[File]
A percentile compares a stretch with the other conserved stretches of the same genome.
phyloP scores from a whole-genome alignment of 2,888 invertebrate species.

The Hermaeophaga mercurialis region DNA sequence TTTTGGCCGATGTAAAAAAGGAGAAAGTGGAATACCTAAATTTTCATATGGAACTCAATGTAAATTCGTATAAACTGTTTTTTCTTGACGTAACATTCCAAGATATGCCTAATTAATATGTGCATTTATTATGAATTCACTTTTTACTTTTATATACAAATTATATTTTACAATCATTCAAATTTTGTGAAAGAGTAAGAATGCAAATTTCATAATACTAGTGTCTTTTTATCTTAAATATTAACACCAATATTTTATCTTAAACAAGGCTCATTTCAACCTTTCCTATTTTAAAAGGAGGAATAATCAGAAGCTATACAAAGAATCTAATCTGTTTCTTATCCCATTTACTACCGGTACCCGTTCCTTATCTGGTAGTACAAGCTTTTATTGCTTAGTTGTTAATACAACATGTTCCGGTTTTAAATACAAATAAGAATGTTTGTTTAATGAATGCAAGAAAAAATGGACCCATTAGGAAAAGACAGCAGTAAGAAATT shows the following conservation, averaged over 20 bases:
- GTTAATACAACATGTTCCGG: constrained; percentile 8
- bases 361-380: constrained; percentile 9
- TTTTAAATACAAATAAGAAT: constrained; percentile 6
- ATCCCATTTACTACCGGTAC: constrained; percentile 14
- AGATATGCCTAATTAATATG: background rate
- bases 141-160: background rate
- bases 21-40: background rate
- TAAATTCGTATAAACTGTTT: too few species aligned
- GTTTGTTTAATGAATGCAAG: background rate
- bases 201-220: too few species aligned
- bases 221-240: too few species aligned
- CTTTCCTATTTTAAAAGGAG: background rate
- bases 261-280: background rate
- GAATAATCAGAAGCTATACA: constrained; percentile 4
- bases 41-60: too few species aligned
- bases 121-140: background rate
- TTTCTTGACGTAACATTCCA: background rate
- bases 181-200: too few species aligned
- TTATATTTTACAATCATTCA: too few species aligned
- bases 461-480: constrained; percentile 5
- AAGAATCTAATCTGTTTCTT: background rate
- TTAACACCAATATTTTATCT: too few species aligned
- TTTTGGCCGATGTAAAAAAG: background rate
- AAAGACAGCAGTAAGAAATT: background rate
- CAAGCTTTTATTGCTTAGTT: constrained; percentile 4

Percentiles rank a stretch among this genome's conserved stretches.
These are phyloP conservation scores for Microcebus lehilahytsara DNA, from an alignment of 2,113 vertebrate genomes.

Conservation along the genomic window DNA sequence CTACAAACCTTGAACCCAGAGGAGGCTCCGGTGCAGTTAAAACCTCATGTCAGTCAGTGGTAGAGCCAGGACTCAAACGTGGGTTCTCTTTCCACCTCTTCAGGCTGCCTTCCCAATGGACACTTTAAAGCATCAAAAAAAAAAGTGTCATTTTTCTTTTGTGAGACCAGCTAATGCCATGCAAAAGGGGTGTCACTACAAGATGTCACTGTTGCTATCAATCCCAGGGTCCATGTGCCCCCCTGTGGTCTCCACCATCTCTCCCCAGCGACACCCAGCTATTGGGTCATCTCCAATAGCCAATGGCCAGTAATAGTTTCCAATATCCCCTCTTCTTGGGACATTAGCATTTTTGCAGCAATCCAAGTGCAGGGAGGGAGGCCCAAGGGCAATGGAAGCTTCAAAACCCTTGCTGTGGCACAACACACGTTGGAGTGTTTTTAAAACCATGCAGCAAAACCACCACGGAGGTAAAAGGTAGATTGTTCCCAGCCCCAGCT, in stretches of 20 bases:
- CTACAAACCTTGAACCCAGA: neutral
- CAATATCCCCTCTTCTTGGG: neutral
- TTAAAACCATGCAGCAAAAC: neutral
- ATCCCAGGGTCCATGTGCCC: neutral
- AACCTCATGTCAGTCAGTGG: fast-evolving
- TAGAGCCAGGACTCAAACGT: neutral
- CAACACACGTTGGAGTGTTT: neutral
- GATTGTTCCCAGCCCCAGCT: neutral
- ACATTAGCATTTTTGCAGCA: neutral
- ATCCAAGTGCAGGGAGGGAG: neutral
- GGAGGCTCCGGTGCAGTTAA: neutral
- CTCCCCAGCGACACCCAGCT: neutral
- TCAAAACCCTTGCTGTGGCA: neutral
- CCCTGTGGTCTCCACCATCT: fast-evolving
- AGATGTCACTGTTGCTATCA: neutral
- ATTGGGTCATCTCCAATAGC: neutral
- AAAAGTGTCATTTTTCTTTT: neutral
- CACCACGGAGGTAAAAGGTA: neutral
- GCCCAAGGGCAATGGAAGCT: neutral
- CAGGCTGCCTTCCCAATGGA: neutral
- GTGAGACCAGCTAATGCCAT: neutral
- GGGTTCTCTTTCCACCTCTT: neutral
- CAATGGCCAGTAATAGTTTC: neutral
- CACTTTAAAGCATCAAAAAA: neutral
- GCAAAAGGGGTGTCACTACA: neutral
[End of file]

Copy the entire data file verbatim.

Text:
A percentile compares a stretch with the other conserved stretches of the same genome.
phyloP scores from a whole-genome alignment of 2,888 invertebrate species.

The Hermaeophaga mercurialis region DNA sequence TTTTGGCCGATGTAAAAAAGGAGAAAGTGGAATACCTAAATTTTCATATGGAACTCAATGTAAATTCGTATAAACTGTTTTTTCTTGACGTAACATTCCAAGATATGCCTAATTAATATGTGCATTTATTATGAATTCACTTTTTACTTTTATATACAAATTATATTTTACAATCATTCAAATTTTGTGAAAGAGTAAGAATGCAAATTTCATAATACTAGTGTCTTTTTATCTTAAATATTAACACCAATATTTTATCTTAAACAAGGCTCATTTCAACCTTTCCTATTTTAAAAGGAGGAATAATCAGAAGCTATACAAAGAATCTAATCTGTTTCTTATCCCATTTACTACCGGTACCCGTTCCTTATCTGGTAGTACAAGCTTTTATTGCTTAGTTGTTAATACAACATGTTCCGGTTTTAAATACAAATAAGAATGTTTGTTTAATGAATGCAAGAAAAAATGGACCCATTAGGAAAAGACAGCAGTAAGAAATT shows the following conservation, averaged over 20 bases:
- GTTAATACAACATGTTCCGG: constrained; percentile 8
- bases 361-380: constrained; percentile 9
- TTTTAAATACAAATAAGAAT: constrained; percentile 6
- ATCCCATTTACTACCGGTAC: constrained; percentile 14
- AGATATGCCTAATTAATATG: background rate
- bases 141-160: background rate
- bases 21-40: background rate
- TAAATTCGTATAAACTGTTT: too few species aligned
- GTTTGTTTAATGAATGCAAG: background rate
- bases 201-220: too few species aligned
- bases 221-240: too few species aligned
- CTTTCCTATTTTAAAAGGAG: background rate
- bases 261-280: background rate
- GAATAATCAGAAGCTATACA: constrained; percentile 4
- bases 41-60: too few species aligned
- bases 121-140: background rate
- TTTCTTGACGTAACATTCCA: background rate
- bases 181-200: too few species aligned
- TTATATTTTACAATCATTCA: too few species aligned
- bases 461-480: constrained; percentile 5
- AAGAATCTAATCTGTTTCTT: background rate
- TTAACACCAATATTTTATCT: too few species aligned
- TTTTGGCCGATGTAAAAAAG: background rate
- AAAGACAGCAGTAAGAAATT: background rate
- CAAGCTTTTATTGCTTAGTT: constrained; percentile 4

Percentiles rank a stretch among this genome's conserved stretches.
These are phyloP conservation scores for Microcebus lehilahytsara DNA, from an alignment of 2,113 vertebrate genomes.

Conservation along the genomic window DNA sequence CTACAAACCTTGAACCCAGAGGAGGCTCCGGTGCAGTTAAAACCTCATGTCAGTCAGTGGTAGAGCCAGGACTCAAACGTGGGTTCTCTTTCCACCTCTTCAGGCTGCCTTCCCAATGGACACTTTAAAGCATCAAAAAAAAAAGTGTCATTTTTCTTTTGTGAGACCAGCTAATGCCATGCAAAAGGGGTGTCACTACAAGATGTCACTGTTGCTATCAATCCCAGGGTCCATGTGCCCCCCTGTGGTCTCCACCATCTCTCCCCAGCGACACCCAGCTATTGGGTCATCTCCAATAGCCAATGGCCAGTAATAGTTTCCAATATCCCCTCTTCTTGGGACATTAGCATTTTTGCAGCAATCCAAGTGCAGGGAGGGAGGCCCAAGGGCAATGGAAGCTTCAAAACCCTTGCTGTGGCACAACACACGTTGGAGTGTTTTTAAAACCATGCAGCAAAACCACCACGGAGGTAAAAGGTAGATTGTTCCCAGCCCCAGCT, in stretches of 20 bases:
- CTACAAACCTTGAACCCAGA: neutral
- CAATATCCCCTCTTCTTGGG: neutral
- TTAAAACCATGCAGCAAAAC: neutral
- ATCCCAGGGTCCATGTGCCC: neutral
- AACCTCATGTCAGTCAGTGG: fast-evolving
- TAGAGCCAGGACTCAAACGT: neutral
- CAACACACGTTGGAGTGTTT: neutral
- GATTGTTCCCAGCCCCAGCT: neutral
- ACATTAGCATTTTTGCAGCA: neutral
- ATCCAAGTGCAGGGAGGGAG: neutral
- GGAGGCTCCGGTGCAGTTAA: neutral
- CTCCCCAGCGACACCCAGCT: neutral
- TCAAAACCCTTGCTGTGGCA: neutral
- CCCTGTGGTCTCCACCATCT: fast-evolving
- AGATGTCACTGTTGCTATCA: neutral
- ATTGGGTCATCTCCAATAGC: neutral
- AAAAGTGTCATTTTTCTTTT: neutral
- CACCACGGAGGTAAAAGGTA: neutral
- GCCCAAGGGCAATGGAAGCT: neutral
- CAGGCTGCCTTCCCAATGGA: neutral
- GTGAGACCAGCTAATGCCAT: neutral
- GGGTTCTCTTTCCACCTCTT: neutral
- CAATGGCCAGTAATAGTTTC: neutral
- CACTTTAAAGCATCAAAAAA: neutral
- GCAAAAGGGGTGTCACTACA: neutral